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Value Realisation

Once the business case has received approval and project development commences, processes are put into place that ensure that costs, benefits and risks materialise as planned. These processes continue throughout the life cycle of the project to provide the project sponsor and steering committee with the assurance that the project is on track to achieve its objectives within the parameters specified in the business case. By implementing a project value realisation approach, management is able to make informed decisions about continuing to support the project, modifying the project scope, or disbanding it.


The concept of project value realisation can be supported by a generic approach that is well-known in IT project management. It is aptly named the Active Benefits Realisation (ABR) approach, developed by Remenyi et al. (1997) to achieve a net return from an IT project investment. Being of a generic nature, organisations can adapt its design and principles to suit their project risk management and governance activities.

ABR processes are conducted in several phases. They commence with the construction and approval of the business case before moving to the project development phase. Data is continuously collected on the costs that are being incurred, the benefits that have emerged and how project risks impacted on them. Actual data is compared to the estimates in the business case and changes to the project are considered should there be discrepancies. By a system of tradeoffs between time, costs, benefits and risks, the decision is made to continue the project as is, amend the business case, terminate the project or propose a future project. The value realisation processes are evaluated jointly by the project's stakeholders, i.e. the project sponsor, project manager and steering committee. A conceptual overview of the project value realisation phases is shown in Figure 4.4.

Conceptual model of project value realisation

Figure 4.4 Conceptual model of project value realisation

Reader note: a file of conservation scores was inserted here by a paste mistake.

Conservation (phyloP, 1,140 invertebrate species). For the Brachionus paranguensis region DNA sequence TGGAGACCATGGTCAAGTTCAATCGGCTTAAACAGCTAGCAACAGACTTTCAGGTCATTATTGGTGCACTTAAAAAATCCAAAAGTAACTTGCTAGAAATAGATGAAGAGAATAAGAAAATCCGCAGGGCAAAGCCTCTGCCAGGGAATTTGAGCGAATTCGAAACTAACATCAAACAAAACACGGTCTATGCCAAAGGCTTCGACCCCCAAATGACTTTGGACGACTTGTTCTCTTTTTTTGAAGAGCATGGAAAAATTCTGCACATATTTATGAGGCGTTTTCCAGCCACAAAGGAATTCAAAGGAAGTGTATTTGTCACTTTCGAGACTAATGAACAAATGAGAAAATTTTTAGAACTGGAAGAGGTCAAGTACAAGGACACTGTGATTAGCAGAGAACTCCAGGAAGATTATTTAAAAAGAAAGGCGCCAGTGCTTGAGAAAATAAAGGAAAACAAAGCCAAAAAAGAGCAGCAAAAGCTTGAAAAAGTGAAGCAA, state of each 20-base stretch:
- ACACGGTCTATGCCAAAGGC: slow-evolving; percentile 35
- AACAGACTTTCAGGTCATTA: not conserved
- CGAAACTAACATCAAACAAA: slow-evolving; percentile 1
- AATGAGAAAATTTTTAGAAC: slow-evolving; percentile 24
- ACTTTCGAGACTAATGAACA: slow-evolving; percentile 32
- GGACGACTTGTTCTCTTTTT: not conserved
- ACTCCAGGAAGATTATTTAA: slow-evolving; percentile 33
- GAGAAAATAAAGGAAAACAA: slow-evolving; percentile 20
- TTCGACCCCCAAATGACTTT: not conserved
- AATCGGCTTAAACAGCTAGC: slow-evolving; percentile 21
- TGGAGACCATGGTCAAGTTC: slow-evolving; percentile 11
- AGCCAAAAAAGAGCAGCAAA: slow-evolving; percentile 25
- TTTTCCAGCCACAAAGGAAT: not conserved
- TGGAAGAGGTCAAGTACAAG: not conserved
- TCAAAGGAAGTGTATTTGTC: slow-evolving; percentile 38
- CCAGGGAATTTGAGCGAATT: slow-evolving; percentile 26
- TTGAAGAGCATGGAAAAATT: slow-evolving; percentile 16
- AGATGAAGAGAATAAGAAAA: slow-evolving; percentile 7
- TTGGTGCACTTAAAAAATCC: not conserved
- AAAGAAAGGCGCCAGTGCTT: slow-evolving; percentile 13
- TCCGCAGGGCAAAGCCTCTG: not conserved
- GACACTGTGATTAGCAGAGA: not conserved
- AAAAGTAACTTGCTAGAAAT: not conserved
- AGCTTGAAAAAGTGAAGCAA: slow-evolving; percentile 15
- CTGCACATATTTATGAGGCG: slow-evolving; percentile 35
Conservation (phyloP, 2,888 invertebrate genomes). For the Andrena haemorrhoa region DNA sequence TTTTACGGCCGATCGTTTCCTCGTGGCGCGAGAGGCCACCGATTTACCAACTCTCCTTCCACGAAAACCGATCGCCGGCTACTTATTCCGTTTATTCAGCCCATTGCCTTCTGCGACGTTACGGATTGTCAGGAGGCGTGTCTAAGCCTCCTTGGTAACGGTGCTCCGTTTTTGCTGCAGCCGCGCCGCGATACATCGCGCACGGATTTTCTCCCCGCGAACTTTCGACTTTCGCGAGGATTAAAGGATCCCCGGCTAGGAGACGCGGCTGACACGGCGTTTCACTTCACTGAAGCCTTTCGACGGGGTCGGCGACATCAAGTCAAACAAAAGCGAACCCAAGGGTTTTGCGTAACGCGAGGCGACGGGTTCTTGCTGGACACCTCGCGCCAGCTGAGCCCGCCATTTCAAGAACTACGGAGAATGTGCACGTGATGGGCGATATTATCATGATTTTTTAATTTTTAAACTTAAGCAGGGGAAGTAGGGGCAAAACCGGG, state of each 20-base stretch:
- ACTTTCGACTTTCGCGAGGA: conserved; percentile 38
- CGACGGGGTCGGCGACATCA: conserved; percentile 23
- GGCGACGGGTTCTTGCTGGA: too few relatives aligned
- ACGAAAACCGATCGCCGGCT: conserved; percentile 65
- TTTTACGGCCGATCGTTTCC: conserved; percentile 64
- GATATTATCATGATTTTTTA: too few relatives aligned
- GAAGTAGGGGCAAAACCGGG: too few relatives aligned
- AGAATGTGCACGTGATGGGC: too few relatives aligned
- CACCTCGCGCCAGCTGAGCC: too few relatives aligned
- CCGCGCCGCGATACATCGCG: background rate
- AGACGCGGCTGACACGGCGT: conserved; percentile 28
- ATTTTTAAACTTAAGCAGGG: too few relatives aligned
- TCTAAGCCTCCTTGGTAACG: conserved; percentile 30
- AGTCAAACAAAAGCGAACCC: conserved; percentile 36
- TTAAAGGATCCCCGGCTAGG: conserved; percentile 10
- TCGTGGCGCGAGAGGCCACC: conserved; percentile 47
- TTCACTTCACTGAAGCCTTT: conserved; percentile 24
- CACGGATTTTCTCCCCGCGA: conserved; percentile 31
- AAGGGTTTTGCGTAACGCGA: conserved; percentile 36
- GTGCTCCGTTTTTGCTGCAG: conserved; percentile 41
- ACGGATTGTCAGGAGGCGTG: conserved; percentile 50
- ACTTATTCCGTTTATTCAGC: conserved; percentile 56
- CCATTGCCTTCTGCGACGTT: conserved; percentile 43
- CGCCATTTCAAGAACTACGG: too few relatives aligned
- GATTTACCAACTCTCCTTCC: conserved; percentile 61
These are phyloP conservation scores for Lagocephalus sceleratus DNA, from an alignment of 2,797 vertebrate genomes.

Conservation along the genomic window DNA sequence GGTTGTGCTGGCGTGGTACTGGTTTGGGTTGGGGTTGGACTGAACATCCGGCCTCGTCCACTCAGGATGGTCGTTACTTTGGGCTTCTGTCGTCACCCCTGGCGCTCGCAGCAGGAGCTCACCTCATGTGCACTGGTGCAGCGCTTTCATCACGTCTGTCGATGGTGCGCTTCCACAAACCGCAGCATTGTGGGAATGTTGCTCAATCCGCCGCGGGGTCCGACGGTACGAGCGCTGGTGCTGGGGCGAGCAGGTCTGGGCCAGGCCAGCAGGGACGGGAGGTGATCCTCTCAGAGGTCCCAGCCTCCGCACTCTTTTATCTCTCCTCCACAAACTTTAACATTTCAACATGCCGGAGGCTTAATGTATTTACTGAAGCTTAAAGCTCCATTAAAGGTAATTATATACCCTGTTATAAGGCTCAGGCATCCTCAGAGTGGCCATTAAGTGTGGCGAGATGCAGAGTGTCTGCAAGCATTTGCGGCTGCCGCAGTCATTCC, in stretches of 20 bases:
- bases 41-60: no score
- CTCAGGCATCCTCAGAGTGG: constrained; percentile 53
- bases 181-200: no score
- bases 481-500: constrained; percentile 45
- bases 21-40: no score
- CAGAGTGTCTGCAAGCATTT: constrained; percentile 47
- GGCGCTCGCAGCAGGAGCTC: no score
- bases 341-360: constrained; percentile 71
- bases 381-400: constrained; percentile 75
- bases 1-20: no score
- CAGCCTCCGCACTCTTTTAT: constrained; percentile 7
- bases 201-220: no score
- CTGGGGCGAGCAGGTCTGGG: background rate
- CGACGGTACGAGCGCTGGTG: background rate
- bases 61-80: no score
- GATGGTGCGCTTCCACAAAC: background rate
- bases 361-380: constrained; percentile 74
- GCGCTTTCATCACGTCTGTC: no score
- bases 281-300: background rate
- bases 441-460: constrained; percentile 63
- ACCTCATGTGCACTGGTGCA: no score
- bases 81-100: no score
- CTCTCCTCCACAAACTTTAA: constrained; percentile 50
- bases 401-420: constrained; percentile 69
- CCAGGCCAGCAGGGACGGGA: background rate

ABR is guided by a number of principles which can be applied to PRG. ABR suggests the staged execution of various project processes (e.g. planning and commencement) and commitment to outcomes that will provide business benefits rather than technical solutions. PRG complies with these principles in that risk management at the project level is done in stages (planning, identification, analyses, response and control) and project risk strategies aim to achieve positive business outcomes.

The approach is comprehensive and includes the opinions of all major- stakeholders. Through this, all those affected by the project are fully committed to the realisation of project benefits. PRG similarly uses a governance structure that builds relationships between members of the board and steering committee, the project sponsor and the project manager. They support the objective of PRG: to implement project risk strategies that protect and add value.

ABR is focused on a full range of benefits, both tangible and intangible. It recognises that some benefits have a direct effect on the organisation's profitability (tangible) while others have a positive effect on the business but are not able to be quantified financially (intangible). PRG applies value- creating and value-protecting strategies that have both tangible and intangible outcomes, as outlined previously.

Value realisation is most effective when it is performed regularly, preferably continuously. ABR includes summative evaluations, in which the financial impact of the new project is determined, as well as formative evaluations which are akin to learning processes. Under PRG, the organisation manages its project investments through the business case (containing 'sums' that quantify costs and benefits) and project value realisation to continuously monitor and respond to changes that occur. 'Lessons learned' captured at the completion of the project ensure that experiences are carried forward to future projects.

The objectives of value realisation are achieved through a full discussion of co-evolving requirements. ABR recommends that project benefits be realised through building relationships between stakeholders leading to a common understanding of the continuous changes that businesses and projects undergo. PRG not only applies investment management and value realisation processes, but also structures and relational mechanisms that tie together a wide range of stakeholders.

Checklist: Project Risk Governance in Project Value Delivery

• Does the organisation follow a project value realisation methodology?

• Are value realisation processes conducted in stages, viz. preparation of business case, project development and project closure?

• Are all major stakeholders involved in realising project values?

• Is the progress in value realisation continuously reviewed?

• Is data collected to provide evidence of incurred project costs and benefits and the impact of project risks?

• Are deviations from business case estimates evaluated against the criteria of costs, benefits, time and risks?

• Are decisions made to respond to deviations from estimates, viz. amend business case, terminate or disband the project?

• Do steering committees consider all requests to amend or close a project?

• Do all projects have clearly defined outcomes?

• Are completed projects reviewed for their successful outcomes, including the performance of project risk management?

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